They can still enjoy all the fun and drama that comes with Facebook and other sites, but they will have their own presence on the web as the anchor. This is the same strategy recommended to businesses, and the same logic is applicable to personal brands as well.

You need to look at more profiles.

Today I got an email purely because a local training guru noticed I’d looked at her profile. I often look at random profiles just to look at profiles. I might pick up some interesting language, or a photo idea, or some other tidbit. I’m sure I came across her looking for local 2nd-level-connection marketing folks. Anyway she sent an email and now I’ve got more of a connection to someone interesting. Cool!

Then it hit me – the first thing I do when I log into Linkedin, and I suspect I’m not alone, is to look at who’s been looking at my profile. Call me vain, but I’m curious. Anyway, when I look at a profile I show up in someone else’s ‘Who’s Viewed My Profile’ list, and that is a form of advertising. Now, most people I see in my WVMP list are coy, and I see a list of items like ‘Someone in the Executive Leadership function in the Public Relations and Communications industry from Greater Chicago Area’ – sort of interesting, but ultimately not very useful. I’ve always had my Profile Views setting (it’s under Privacy Settings) set to show my name and headline, and boy am I glad.

You need to look at more profiles, and let people know who you are.

I imagine that if I was job hunting, I’d be looking at the profile of every HR person I could reach!

Linkedin Killer? I don’t think so.

Jason Alba posted that he thought examines whether the new WSJ Connect product might be a Linkedin Killer. I don’t think so.

As companies increasingly ban social networking sites in general, and as Linkedin becomes fully Facebookified, making it even more bannable, I believe social networking will become less and less work oriented. The market will see consolidation, and it will consolidate around general-purpose social networking.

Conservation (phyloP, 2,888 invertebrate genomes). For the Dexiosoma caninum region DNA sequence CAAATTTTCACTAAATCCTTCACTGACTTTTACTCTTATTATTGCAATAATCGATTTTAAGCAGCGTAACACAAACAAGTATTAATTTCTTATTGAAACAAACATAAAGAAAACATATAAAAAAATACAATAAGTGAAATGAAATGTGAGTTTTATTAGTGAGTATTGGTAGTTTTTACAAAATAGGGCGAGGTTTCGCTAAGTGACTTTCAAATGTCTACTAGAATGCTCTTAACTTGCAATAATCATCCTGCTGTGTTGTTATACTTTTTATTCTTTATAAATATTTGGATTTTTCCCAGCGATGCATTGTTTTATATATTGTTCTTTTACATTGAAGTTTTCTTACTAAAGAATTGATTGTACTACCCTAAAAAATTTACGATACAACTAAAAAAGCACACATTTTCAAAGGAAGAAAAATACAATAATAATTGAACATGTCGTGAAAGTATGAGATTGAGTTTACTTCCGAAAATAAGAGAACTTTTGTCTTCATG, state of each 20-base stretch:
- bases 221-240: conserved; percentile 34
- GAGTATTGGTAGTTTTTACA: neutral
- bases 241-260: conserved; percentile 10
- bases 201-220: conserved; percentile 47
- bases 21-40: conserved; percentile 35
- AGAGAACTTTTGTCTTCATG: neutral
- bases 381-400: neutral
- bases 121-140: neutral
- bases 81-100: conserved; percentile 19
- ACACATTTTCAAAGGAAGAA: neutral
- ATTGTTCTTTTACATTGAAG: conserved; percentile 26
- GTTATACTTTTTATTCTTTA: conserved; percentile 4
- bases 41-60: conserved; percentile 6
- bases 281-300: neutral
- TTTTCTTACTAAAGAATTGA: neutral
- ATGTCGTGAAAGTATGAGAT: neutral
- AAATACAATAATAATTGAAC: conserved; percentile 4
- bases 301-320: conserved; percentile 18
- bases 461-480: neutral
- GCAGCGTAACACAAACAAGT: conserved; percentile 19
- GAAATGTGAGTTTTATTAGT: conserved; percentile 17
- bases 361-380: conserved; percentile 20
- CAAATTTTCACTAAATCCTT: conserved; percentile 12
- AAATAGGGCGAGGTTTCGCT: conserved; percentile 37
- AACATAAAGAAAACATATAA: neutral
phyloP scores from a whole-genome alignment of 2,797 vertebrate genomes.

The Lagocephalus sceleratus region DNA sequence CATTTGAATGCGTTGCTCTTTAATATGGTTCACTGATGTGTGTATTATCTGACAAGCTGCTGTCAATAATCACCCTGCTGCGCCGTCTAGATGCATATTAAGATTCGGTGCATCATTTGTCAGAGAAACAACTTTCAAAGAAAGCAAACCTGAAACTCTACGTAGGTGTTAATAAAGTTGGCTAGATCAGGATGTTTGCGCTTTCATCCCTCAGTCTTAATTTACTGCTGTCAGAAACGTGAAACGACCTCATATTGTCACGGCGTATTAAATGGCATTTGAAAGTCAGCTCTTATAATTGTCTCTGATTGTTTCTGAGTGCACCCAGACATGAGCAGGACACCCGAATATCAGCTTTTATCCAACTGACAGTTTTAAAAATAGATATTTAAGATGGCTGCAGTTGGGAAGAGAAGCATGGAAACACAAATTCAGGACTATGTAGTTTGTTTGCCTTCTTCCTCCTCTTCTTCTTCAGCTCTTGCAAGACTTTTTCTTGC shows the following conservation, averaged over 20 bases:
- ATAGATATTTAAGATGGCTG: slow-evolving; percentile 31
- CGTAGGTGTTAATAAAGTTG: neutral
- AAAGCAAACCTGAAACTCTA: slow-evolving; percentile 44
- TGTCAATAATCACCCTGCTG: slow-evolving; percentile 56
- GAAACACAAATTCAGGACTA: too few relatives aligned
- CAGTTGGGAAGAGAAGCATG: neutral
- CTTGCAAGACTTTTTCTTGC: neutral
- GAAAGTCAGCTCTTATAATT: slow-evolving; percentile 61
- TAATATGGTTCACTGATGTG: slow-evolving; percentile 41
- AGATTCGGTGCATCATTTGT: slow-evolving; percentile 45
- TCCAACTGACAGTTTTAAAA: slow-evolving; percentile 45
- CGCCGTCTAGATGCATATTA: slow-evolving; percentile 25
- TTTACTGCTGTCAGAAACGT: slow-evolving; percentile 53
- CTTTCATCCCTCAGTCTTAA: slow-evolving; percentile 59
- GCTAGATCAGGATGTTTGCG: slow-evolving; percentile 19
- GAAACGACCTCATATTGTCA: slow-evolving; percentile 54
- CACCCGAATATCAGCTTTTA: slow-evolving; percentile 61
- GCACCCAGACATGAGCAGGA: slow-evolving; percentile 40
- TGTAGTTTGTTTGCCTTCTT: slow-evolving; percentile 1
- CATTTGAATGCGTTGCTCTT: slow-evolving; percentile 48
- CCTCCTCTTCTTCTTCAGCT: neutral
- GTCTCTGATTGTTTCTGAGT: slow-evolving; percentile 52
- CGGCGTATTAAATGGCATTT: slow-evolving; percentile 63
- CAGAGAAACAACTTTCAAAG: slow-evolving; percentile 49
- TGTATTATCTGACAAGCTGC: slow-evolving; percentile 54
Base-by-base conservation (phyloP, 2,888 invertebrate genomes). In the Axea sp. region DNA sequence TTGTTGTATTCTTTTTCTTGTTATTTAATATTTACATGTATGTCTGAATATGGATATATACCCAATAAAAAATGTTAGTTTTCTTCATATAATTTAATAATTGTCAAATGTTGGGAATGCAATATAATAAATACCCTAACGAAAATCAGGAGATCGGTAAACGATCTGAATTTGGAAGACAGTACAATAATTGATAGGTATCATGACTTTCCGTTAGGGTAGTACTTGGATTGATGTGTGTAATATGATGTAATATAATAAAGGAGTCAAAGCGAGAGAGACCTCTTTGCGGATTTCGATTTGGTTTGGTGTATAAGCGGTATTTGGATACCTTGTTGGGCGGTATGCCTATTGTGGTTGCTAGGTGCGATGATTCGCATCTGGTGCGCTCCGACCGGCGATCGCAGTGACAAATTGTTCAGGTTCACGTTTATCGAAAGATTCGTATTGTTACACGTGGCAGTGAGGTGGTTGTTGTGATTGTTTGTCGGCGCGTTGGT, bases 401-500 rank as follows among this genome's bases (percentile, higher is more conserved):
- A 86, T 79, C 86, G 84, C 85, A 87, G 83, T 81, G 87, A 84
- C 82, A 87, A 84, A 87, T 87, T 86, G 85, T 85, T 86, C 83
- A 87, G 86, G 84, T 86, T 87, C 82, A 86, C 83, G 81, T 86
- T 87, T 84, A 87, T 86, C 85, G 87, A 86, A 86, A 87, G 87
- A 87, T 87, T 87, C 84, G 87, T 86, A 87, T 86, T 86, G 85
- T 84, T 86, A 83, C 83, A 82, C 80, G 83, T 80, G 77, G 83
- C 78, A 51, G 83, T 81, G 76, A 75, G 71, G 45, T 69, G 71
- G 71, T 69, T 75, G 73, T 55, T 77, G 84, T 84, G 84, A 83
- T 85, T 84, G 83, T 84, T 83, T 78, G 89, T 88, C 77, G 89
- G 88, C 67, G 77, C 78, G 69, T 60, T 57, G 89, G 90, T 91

People are going to want something that has some of the social aspects of Facebook, but also a small amount of business flavor – like a spot to put one’s resume, or a few tidbits about their accomplisments. Maybe an ability to identify connections as primarily social or business.

Jason points out that Linkedin has been slow to adopt new things. I believe that chasing new features has been their undoing. Linkedin was nice because you could maintain it easily and without spending a lot of time on it. As each new feature is added, more work and time can be soaked up by it, and companies see it as a distraction and ban it. Once these systems are banned, getting them unbanned is hard. How do you prove a business justification?

90% of the visible value from Linkedin seems to exist in finding freelance work or a new job – neither are viewed by empoloyers as a high priority for employees. It can be tremendously valuable for other things but it’s hard to prove well enough to get it unbanned.

So, if people are doing most of their social networking at home, on their own time, they’re not going to be focusing on business alone.

Given all this, along with the general saturation of social media sites in general, I think WSJ Connect is doomed.